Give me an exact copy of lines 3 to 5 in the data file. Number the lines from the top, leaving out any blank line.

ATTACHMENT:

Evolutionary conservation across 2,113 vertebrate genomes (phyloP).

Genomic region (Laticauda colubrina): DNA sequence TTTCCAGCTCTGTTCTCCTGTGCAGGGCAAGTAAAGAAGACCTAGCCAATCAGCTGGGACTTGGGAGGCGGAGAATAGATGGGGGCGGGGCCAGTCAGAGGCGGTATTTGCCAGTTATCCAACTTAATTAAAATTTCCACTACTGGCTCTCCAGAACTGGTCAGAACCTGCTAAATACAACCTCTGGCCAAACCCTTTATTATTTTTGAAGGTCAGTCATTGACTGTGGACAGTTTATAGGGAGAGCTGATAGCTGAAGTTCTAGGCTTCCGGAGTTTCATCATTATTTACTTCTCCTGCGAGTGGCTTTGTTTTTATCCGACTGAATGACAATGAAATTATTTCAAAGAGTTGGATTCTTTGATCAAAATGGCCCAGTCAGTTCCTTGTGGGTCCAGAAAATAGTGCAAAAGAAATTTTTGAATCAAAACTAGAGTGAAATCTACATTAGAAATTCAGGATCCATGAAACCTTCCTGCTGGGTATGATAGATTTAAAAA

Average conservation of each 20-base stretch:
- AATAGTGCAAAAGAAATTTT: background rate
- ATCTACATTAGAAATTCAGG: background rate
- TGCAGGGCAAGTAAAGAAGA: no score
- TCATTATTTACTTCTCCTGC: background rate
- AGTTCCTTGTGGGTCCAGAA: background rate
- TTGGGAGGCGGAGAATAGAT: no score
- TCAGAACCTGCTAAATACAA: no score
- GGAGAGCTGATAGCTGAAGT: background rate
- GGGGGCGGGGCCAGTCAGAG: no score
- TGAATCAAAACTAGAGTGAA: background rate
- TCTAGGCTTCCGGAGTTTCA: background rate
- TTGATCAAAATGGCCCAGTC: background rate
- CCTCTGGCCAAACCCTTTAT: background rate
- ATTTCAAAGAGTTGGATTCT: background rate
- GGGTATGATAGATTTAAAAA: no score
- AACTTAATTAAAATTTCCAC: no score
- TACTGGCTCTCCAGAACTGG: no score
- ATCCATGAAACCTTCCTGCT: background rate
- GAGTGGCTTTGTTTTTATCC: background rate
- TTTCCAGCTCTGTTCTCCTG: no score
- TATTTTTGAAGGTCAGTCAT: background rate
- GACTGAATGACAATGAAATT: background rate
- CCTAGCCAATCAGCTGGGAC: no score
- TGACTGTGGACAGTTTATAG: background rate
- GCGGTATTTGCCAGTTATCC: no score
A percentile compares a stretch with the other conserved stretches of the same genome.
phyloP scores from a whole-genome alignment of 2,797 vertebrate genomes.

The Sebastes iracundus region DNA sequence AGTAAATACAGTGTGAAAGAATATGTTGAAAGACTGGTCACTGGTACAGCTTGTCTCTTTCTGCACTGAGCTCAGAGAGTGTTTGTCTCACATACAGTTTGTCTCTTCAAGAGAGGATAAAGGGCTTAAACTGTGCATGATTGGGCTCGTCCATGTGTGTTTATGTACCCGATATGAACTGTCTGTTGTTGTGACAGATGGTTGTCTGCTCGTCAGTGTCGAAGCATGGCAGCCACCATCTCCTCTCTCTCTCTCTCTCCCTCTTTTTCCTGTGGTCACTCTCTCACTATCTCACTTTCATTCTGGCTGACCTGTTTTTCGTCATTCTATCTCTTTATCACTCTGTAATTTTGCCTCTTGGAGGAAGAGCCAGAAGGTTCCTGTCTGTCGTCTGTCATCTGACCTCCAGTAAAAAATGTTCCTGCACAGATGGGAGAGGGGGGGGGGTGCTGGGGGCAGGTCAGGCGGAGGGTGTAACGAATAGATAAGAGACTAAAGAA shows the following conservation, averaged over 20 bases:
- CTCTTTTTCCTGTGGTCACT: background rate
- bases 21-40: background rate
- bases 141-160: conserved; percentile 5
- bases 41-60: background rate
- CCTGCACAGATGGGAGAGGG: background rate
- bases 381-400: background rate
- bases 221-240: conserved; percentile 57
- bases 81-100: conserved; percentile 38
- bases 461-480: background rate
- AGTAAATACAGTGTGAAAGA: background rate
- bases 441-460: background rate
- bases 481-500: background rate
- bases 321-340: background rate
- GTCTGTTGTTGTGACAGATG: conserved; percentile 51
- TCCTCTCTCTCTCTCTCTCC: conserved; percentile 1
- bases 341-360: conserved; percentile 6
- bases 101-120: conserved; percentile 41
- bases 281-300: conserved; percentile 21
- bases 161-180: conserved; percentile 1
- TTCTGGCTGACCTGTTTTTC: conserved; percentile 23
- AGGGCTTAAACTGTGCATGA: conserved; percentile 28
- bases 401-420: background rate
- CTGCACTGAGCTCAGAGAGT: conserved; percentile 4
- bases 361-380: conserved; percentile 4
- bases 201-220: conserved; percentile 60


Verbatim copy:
Average conservation of each 20-base stretch:
- AATAGTGCAAAAGAAATTTT: background rate
- ATCTACATTAGAAATTCAGG: background rate